A cold, hard look at the paperless medical practice

May 1, 2005

Computerized physician order entry (CPOE) systems and clinical decision support systems (CDSSs) got a rigorous review of their ability to improve clinical care in a recent issue of the Journal of the American Medical Association (3/9/05). While much of the recent literature heralds the promise of these information technologies, the two studies in JAMA provide cautionary data that help balance the reports of success.

Computerized physician order entry (CPOE) systems and clinical decision support systems (CDSSs) got a rigorous review of their ability to improve clinical care in a recent issue of the Journal of the American Medical Association (3/9/05). While much of the recent literature heralds the promise of these information technologies, the two studies in JAMA provide cautionary data that help balance the reports of success.

In one study, "Role of Computerized Physician Order Entry Systems in Facilitating Medication Errors," Koppel and colleagues found 22 situations in which a CPOE system used in an urban tertiary-care teaching hospital increased the likelihood that a medication error would occur. The situations cited were common, occurring repeatedly on a weekly basis or more.

The researchers found, for example, that the CPOE system studied actually increased the likelihood that a user would order the wrong drug or a duplicative or conflicting medication, because the system often requires the user to view up to 20 separate screens to see a list of one patient's medications. Additionally, the CPOE system provides feedback on patients' drug allergies only after a medication has been ordered; this delay may unintentionally shift responsibility for making drug-allergy checks from the physician to the pharmacist.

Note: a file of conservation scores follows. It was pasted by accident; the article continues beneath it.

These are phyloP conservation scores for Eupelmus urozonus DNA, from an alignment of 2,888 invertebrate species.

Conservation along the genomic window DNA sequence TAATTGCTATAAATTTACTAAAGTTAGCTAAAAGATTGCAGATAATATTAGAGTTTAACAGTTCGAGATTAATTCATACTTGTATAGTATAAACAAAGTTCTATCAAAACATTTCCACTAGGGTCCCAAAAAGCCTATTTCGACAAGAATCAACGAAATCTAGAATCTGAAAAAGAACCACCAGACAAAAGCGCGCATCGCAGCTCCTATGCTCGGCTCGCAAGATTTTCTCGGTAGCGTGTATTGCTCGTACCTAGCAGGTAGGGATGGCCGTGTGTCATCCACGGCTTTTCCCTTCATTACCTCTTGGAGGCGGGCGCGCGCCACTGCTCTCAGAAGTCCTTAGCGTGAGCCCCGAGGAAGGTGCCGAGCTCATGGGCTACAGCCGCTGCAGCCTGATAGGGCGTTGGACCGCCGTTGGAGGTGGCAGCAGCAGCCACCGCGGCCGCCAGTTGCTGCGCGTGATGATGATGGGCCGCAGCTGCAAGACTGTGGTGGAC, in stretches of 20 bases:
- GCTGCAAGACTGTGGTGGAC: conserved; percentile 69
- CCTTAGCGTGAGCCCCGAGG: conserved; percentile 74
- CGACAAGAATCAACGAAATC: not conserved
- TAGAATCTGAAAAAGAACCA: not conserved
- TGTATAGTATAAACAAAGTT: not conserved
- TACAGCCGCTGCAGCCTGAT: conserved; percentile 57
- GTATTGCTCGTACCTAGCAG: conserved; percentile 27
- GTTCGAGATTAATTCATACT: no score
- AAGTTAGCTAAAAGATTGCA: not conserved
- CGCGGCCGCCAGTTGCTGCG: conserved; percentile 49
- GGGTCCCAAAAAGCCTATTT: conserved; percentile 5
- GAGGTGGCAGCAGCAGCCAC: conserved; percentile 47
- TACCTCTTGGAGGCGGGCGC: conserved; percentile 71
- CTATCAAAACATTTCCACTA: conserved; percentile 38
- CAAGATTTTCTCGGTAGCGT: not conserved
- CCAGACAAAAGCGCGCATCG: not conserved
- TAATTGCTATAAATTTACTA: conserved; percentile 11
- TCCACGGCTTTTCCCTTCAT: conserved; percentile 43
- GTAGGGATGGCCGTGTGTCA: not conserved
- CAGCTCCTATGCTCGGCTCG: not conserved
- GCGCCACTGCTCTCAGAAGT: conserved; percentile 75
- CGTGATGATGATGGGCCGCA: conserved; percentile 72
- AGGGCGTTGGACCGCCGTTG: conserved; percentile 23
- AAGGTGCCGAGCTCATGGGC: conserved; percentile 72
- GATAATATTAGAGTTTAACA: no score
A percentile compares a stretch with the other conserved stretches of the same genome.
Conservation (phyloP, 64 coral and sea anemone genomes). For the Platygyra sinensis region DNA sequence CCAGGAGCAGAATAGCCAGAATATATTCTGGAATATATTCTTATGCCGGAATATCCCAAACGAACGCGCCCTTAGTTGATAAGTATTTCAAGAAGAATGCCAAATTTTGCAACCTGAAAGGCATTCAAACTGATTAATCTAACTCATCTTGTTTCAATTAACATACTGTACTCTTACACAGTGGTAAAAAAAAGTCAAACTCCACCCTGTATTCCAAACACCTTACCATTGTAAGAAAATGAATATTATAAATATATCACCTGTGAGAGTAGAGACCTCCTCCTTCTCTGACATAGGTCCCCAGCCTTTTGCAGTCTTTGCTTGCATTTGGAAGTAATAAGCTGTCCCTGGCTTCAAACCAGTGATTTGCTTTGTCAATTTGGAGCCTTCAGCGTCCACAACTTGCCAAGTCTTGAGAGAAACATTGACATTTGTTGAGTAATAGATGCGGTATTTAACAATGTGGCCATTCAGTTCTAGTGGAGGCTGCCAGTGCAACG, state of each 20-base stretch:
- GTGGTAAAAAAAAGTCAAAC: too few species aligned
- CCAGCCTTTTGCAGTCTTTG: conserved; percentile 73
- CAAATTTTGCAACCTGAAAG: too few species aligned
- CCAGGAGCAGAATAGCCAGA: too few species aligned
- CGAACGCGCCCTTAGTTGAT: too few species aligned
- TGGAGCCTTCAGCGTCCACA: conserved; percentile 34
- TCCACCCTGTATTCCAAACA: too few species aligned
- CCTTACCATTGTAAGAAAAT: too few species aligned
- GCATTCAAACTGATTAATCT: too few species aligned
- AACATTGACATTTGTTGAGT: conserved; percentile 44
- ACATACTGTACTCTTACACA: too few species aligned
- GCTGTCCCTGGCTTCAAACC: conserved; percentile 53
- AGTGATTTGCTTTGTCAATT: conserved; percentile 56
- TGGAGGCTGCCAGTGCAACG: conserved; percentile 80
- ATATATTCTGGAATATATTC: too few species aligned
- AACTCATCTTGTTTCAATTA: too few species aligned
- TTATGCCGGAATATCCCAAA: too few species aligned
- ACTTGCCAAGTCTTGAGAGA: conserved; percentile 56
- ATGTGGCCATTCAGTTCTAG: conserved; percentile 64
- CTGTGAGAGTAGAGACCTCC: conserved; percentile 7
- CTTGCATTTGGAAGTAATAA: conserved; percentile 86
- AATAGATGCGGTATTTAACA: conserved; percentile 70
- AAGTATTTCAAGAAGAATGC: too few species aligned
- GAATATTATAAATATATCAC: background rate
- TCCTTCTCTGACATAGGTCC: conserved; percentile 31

In the other JAMA study, "Effects of Computerized Clinical Decision Support Systems on Practitioner Performance and Patient Outcomes: A Systematic Review," Garg and associates reviewed randomized and nonrandomized controlled trials that looked at the effect of CDSSs on clinical practice. The researchers found that 62 out of 97 trials (64%) showed that this technology improved practitioner performance. The improvement was seen in diagnosis, preventive care, disease management, drug dosing, or drug prescribing, and was associated with systems that automatically prompted users versus those that required users to activate them.

When it comes to patient outcomes, the news was not as favorable. Just seven out of 52 trials (13%) showed improved patient outcomes when using this technology. None of the studies reported benefits for outcomes such as mortality.

An editorial in the same issue noted that the primary challenge of CPOE systems and CDSSs is capturing the complexities of medicine. After all, as Wears and Berg noted in their editorial, "Computer Technology and Clinical Work: Still Waiting for Godot," these information technologies will not be productive unless they are tailored to the needs of health-care practitioners and their work processes.